This school will provide state of the art insights into mechanisms underlying the onset and progression of neurodegenerative diseases. Two main issues will be highlighted: 1) how the molecular and cellular mechanisms underlying neurodegenerative diseases exhibit striking commonalities among distinct diseases; 2) how each disease preferentially targets selected subpopulations of neurons and neuronal functions in spite of widespread expression of the genes that influence disease.
Shared mechanisms will include pathways involved in the cellular control of proteostasis and homeostasis in neurons and other brain cells. Examples include autophagy, mitophagy, ER stress pathways, protein folding pathways, intracellular trafficking, and mitochondrial quality control and function. The shared mechanistic features are highlighted by the fact that disease-related mutations can lead to clinically “distinct” neurodegenerative diseases within the same families, raising questions about the extent to which these diseases represent distinct entities. Specific mechanisms will include the specific electrophysiological, signaling, metabolomic and circuit regulation features of defined subpopulations of neurons vulnerable and resistant to particular neurodegenerative diseases. Lectures will involve studies focused on patients, including the complex genetics of neurodegenerative diseases, as well as studies that apply model organisms to investigate mechanistic issues in these diseases. The School is meant for PhD students and postdocs with a neurobiological background and preferably some knowledge of the subject.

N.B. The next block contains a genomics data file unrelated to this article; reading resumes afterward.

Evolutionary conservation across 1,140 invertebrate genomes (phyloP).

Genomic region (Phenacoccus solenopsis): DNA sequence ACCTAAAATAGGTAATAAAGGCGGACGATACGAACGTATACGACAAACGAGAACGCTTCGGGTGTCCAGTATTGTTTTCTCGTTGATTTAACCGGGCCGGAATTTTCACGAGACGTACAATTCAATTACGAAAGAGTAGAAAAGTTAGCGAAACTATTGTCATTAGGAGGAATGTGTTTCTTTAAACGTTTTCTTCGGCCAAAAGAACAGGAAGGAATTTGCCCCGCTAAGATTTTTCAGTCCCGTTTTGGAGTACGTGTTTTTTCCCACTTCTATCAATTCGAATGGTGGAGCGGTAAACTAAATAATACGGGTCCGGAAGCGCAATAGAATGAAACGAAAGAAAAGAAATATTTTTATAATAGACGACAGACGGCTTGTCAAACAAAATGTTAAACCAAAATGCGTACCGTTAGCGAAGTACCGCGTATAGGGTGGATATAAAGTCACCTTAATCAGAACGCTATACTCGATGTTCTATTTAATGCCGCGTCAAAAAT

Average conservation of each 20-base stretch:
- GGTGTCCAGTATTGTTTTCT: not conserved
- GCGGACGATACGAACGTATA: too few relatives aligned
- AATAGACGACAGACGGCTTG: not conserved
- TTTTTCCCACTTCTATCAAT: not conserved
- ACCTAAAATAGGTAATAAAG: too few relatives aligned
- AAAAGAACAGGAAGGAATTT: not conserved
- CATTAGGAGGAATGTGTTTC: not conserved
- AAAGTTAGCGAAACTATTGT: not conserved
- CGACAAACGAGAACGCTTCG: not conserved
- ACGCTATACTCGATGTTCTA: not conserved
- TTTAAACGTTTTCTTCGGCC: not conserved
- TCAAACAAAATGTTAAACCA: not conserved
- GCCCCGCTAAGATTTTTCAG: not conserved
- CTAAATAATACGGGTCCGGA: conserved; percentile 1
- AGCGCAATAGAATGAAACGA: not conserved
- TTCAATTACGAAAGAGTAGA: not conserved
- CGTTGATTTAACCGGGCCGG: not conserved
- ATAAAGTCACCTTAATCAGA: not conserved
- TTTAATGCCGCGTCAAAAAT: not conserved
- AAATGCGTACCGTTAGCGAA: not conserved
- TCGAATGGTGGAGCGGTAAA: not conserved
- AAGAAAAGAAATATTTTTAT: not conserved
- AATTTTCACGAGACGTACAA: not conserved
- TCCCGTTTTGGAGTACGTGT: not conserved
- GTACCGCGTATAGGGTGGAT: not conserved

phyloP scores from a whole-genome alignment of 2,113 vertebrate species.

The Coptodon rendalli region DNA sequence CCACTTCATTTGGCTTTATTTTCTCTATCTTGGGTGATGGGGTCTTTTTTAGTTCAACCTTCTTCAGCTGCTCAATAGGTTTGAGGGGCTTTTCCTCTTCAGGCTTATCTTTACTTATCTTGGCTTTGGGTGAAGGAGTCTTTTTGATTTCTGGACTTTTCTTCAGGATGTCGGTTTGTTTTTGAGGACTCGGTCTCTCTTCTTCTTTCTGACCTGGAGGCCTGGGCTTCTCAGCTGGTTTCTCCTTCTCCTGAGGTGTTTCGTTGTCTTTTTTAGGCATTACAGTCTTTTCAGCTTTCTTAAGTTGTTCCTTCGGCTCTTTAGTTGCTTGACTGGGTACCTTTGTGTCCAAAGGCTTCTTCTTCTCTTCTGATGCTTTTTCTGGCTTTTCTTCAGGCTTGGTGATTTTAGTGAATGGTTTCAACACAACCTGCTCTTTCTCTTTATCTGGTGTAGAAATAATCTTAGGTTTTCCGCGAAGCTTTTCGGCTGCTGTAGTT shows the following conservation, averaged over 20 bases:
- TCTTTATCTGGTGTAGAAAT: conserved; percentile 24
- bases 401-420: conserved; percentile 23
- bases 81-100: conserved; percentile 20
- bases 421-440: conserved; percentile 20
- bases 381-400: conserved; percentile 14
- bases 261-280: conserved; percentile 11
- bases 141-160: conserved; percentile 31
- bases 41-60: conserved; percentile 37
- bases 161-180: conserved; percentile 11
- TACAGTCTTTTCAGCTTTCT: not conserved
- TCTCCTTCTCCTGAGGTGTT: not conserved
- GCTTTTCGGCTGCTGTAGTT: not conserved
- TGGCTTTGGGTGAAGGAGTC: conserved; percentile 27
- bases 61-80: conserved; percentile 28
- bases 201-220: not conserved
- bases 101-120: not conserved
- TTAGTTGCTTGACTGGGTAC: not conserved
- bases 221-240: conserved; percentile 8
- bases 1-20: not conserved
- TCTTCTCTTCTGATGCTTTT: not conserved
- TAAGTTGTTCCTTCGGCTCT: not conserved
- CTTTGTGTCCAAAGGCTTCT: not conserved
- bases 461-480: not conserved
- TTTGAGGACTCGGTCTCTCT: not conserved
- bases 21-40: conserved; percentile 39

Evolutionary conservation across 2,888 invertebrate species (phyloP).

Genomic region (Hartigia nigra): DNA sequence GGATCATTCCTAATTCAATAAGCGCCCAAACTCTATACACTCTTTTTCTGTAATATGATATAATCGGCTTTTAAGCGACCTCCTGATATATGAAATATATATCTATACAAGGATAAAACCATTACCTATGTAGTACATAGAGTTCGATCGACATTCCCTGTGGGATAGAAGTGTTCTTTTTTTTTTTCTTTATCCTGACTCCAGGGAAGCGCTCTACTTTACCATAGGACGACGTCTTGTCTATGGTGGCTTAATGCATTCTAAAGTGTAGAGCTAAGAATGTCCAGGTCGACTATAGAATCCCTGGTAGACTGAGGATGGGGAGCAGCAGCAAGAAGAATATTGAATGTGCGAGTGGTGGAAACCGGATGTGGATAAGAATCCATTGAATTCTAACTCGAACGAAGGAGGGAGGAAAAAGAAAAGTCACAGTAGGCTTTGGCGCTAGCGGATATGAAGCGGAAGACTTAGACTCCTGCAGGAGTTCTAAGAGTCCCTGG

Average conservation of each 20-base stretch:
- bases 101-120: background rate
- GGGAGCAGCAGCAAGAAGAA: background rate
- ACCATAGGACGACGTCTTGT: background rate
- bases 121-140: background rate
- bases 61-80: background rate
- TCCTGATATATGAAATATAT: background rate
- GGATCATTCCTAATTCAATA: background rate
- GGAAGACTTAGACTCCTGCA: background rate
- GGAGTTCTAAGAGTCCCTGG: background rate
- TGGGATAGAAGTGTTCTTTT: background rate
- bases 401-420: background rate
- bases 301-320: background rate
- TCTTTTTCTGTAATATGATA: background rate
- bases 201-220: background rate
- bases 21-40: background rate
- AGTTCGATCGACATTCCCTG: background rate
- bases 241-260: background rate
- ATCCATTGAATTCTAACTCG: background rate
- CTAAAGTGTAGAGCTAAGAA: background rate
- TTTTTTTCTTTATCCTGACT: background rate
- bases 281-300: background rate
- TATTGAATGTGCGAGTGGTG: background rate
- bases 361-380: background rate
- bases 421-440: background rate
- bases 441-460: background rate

For info: Kathy-Ann Koralek firstname.lastname@example.org